A team led by University of California San Diego neurobiologists has developed a new approach to interpreting brain electroencephalograms, or EEGs, that provides an unprecedented view of thought in action and has the potential to advance our understanding of disorders like epilepsy and autism.
Image of the brain with colored spheres indicating clusters of activity
Photo Credit: Scott Makeig
The new information processing and visualization methods that make it possible to follow activation in different areas of the brain dynamically are detailed in a paper featured on the cover of the June 15 issue of the journal Public Library of Science Biology (plos.org) The significance of the advance is that thought processes occur on the order of milliseconds—thousandths of a second—but current brain imaging techniques, such as functional Magnetic Resonance Imaging and traditional EEGs, are averaged over seconds. This provides a “blurry” picture of how the neural circuits in the brain are activated, just as a picture of waves breaking on the shore would be a blur if it were created from the average of multiple snapshots.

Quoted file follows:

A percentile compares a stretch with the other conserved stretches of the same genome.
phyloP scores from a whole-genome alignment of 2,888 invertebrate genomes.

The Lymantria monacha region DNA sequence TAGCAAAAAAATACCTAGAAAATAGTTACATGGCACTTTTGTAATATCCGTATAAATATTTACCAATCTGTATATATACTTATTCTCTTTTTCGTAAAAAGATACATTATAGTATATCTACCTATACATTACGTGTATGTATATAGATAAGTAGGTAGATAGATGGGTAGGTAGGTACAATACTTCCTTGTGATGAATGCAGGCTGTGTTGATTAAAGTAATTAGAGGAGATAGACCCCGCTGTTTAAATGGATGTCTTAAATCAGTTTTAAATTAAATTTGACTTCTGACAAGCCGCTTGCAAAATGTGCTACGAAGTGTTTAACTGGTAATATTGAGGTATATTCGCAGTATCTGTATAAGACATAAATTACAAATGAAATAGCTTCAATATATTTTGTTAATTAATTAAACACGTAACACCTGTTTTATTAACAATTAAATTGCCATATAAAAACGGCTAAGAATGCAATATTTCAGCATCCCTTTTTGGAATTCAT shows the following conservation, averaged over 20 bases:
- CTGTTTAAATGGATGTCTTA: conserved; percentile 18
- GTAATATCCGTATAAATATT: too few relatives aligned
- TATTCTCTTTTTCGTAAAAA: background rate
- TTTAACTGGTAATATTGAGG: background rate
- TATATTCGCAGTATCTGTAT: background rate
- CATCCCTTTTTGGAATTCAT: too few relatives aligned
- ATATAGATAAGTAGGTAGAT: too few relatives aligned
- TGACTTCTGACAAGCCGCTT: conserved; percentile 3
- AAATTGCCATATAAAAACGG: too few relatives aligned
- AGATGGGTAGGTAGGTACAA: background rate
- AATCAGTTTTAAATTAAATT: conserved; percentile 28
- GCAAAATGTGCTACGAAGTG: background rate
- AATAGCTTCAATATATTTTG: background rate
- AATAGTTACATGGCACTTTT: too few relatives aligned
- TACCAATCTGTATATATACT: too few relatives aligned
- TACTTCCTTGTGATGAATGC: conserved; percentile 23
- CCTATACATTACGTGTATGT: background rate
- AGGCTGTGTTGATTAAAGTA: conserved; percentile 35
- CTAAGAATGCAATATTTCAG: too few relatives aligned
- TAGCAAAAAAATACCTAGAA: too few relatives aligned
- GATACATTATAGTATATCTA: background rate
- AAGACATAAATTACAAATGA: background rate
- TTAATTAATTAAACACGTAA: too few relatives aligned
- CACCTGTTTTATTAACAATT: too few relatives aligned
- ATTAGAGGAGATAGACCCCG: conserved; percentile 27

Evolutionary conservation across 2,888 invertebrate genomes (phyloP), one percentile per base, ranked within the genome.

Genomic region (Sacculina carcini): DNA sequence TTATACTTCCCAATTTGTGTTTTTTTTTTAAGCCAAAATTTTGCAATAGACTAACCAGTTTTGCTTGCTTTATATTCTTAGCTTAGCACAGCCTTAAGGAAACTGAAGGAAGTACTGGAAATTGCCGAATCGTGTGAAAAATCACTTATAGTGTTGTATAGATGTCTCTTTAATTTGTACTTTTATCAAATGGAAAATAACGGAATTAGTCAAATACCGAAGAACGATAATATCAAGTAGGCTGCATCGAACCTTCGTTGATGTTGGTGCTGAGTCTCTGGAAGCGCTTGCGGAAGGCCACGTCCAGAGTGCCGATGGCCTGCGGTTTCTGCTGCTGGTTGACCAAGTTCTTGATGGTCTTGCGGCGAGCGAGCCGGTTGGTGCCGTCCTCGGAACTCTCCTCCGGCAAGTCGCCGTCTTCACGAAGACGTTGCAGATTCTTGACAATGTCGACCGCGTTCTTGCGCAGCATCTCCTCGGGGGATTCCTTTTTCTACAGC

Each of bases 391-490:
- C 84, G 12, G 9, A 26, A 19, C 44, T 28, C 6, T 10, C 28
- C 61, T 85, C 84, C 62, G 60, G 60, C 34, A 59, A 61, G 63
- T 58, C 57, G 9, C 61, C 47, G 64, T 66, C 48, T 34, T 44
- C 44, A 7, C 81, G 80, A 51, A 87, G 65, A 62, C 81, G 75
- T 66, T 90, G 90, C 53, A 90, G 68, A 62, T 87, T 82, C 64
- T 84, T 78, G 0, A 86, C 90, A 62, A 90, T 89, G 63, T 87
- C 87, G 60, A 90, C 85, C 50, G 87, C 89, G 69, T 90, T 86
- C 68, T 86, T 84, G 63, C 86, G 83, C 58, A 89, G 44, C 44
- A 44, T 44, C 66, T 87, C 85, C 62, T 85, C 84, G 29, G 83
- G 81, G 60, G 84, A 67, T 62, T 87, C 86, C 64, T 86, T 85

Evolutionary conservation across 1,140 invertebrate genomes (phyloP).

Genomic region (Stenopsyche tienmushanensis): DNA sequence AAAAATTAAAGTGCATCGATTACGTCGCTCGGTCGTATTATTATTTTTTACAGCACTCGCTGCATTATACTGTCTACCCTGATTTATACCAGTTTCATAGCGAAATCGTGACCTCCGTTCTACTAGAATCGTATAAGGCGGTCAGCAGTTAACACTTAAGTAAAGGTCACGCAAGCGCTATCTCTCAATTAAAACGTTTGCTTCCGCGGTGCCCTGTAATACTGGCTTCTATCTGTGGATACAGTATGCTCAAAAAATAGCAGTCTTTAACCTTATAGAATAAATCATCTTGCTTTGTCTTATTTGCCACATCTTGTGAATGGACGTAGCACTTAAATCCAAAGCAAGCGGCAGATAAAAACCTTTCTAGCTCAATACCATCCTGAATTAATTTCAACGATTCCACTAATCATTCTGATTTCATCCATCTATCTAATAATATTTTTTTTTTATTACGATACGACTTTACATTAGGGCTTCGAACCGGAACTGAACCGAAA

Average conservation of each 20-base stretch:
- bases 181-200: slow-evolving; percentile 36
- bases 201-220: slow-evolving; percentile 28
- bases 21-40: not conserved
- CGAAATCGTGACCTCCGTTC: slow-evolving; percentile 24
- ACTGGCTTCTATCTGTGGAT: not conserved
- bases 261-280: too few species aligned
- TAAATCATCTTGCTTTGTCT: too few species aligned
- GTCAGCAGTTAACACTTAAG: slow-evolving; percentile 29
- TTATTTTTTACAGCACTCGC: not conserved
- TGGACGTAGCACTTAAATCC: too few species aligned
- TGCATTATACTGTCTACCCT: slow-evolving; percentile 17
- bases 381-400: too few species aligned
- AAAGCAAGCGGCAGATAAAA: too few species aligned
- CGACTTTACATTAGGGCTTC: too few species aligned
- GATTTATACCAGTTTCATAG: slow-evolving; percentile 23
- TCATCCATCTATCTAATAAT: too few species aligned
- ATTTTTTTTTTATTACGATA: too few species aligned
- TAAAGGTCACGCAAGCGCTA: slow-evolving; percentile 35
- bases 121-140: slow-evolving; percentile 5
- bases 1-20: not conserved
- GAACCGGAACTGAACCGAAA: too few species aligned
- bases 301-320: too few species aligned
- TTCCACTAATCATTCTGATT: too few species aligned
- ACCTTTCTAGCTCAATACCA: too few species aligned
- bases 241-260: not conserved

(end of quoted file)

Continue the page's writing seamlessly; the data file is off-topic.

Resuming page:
“Our paper is the culmination of eight years of work to find a new way to parse EEG data and identify the individual signals coming from different areas of the brain,” says lead author Scott Makeig, a research scientist in UCSD’s Swartz Center for Computational Neuroscience of the Institute for Neural Computation. “This much more comprehensive view of brain dynamics was only made possible by exploiting recent advances in mathematics and increases in computing power. We expect many clinical applications to flow from the method and have begun collaborations to study patients with epilepsy and autism.”
Sherry Seethaler | University of California
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